Introduction to switching power amplifiers
Switch-mode power amplifiers (PAs) are motivated by the insight that power-amplifier efficiency is maximized by minimizing the amount of overlap between device current and device voltage. In other words, it is desirable to minimize the amount of time spent by the device supporting a non-zero current and non-zero voltage simultaneously. Switch-mode power amplifiers accomplish this by employing the active device as a switch that transitions between two states – an ON state, where the resistance of the device is ideally zero and in practice small compared with the other impedances in the circuit, and an OFF state, where the resistance of the device is ideally infinite and in practice high compared with the other circuit impedances. Consequently, the active device forces the current and voltage waveforms to be non-overlapping – during the ON state, the switch supports non-zero current but the voltage across it is close to zero, and during the OFF state, the switch supports non-zero voltage but the current through it is zero. Under idealized conditions, 100% efficiency can be achieved assuming switching losses are eliminated. This typically requires the voltage across the switch to be shaped to zero at the end of the OFF state as the switch is turning ON, so that the switch is not turned ON with non-zero charge stored on its output capacitance. Assuming such a “zero-voltage switching” (ZVS) condition is met, 100% efficiency can be achieved, unlike for current-source-based power amplifiers, where 100% efficiency can be achieved only in class-C operation as the output power approaches zero or by using class-F tuning, where 100% efficiency is achieved asymptotically with infinite harmonic tuning. In practice, however, the efficiency is limited by parasitic effects, such as conduction loss in the non-zero switch resistance and loss in the passive output matching network.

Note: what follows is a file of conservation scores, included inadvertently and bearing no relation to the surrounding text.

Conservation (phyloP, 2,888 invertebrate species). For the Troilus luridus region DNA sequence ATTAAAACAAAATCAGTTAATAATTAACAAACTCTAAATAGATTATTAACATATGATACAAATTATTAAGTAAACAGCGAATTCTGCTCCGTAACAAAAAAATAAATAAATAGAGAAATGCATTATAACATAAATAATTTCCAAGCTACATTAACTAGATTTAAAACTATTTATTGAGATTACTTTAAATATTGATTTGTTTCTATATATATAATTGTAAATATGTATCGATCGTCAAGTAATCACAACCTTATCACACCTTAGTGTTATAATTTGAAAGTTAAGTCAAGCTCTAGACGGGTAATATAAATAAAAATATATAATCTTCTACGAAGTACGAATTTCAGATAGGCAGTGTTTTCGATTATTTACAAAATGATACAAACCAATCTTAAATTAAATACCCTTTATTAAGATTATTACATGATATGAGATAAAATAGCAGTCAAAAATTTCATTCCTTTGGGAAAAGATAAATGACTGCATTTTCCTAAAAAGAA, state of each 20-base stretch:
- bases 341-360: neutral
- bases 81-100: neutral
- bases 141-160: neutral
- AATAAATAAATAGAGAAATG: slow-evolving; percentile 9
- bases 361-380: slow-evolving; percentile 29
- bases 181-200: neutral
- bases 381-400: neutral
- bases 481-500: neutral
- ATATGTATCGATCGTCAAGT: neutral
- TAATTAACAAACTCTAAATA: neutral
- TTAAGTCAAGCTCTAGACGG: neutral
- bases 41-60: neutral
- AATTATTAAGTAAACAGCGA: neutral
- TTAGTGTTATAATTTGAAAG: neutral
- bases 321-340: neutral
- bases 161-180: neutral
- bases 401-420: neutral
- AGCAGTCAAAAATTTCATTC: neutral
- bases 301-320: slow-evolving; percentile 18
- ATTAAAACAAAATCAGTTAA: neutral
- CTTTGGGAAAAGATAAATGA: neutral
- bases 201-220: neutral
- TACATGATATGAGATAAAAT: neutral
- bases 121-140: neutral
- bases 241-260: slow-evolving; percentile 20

Switch-mode power amplifiers are distinct from their current-source counterparts (Fig. 5.1) in that they are (at least partially) voltage-forcing amplifiers. During the ON portion of the RF cycle, the device voltage is forced to ground through the switch, and during the OFF portion, the voltage is determined either by the load network or perhaps by the presence of a complementary switch (as is the case in inverter-like class-D power amplifiers).
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